By Martin MoranA few years ago I had the privilege of serving as a French-speaking interpreter for a group of refugees, many of them survivors of torture, who were seeking asylum in the United States. Most of the immigrants I worked with were from war-torn regions of Africa. They all happened to be Muslim. In recent weeks, with the issuing of a travel ban against seven predominately Muslim countries and news of many immigrants being deported, I have been thinking constantly about the men and women I worked with, especially one young man whom I’ve called Siba in my recent book All the Rage: A Quest.
By Lisa KotinI will never understand how lovers can buy one another chocolate for Valentine’s Day. If I eat chocolate, the last thing I want to do is to get romantic. I just want to hole up in the bathroom with my box of sea salt caramels and my nuts and chews. Door locked. Lights off. So not even I can see myself going down on the goods.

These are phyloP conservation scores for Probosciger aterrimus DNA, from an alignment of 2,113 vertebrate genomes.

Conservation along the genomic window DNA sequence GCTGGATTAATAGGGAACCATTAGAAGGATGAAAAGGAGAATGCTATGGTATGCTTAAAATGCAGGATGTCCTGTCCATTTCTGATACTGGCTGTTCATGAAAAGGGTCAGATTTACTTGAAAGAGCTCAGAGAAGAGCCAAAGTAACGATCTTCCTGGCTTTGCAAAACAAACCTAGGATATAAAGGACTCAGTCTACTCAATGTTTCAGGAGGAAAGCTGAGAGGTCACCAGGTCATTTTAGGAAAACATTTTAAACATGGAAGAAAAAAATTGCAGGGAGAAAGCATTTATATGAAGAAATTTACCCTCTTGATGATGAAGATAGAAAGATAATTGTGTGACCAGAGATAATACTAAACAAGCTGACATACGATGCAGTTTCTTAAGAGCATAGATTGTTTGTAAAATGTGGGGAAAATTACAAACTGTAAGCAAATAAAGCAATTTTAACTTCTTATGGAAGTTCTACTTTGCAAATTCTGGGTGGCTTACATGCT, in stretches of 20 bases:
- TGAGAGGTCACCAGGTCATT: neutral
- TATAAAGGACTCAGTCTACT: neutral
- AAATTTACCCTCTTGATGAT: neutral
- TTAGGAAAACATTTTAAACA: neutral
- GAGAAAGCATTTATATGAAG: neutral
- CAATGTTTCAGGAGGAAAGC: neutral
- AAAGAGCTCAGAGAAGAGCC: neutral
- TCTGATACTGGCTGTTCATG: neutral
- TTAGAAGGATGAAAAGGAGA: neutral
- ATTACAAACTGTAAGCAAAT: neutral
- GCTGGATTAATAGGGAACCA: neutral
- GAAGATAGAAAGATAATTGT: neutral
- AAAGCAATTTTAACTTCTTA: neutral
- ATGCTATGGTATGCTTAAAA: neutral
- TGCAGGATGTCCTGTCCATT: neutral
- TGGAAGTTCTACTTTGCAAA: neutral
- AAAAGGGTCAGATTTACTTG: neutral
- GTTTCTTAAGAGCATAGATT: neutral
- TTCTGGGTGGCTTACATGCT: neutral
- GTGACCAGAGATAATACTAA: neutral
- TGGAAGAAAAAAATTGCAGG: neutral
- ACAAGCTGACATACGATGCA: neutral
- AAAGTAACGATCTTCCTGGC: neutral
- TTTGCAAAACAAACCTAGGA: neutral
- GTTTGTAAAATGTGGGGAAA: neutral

A Q&A with Damian DuffyIt was an honor and a privilege for John and me to be the first to adapt Octavia Butler’s work to a visual medium. It was also, in equal measure, nerve wracking, exhausting, terrifying, and humbling. It was easily the most difficult comics work either of us have done up to this point, in no small part because we felt the need to do justice to the story, honor Butler’s legacy, and produce a work that would be enjoyable to both fans of the novel and new readers.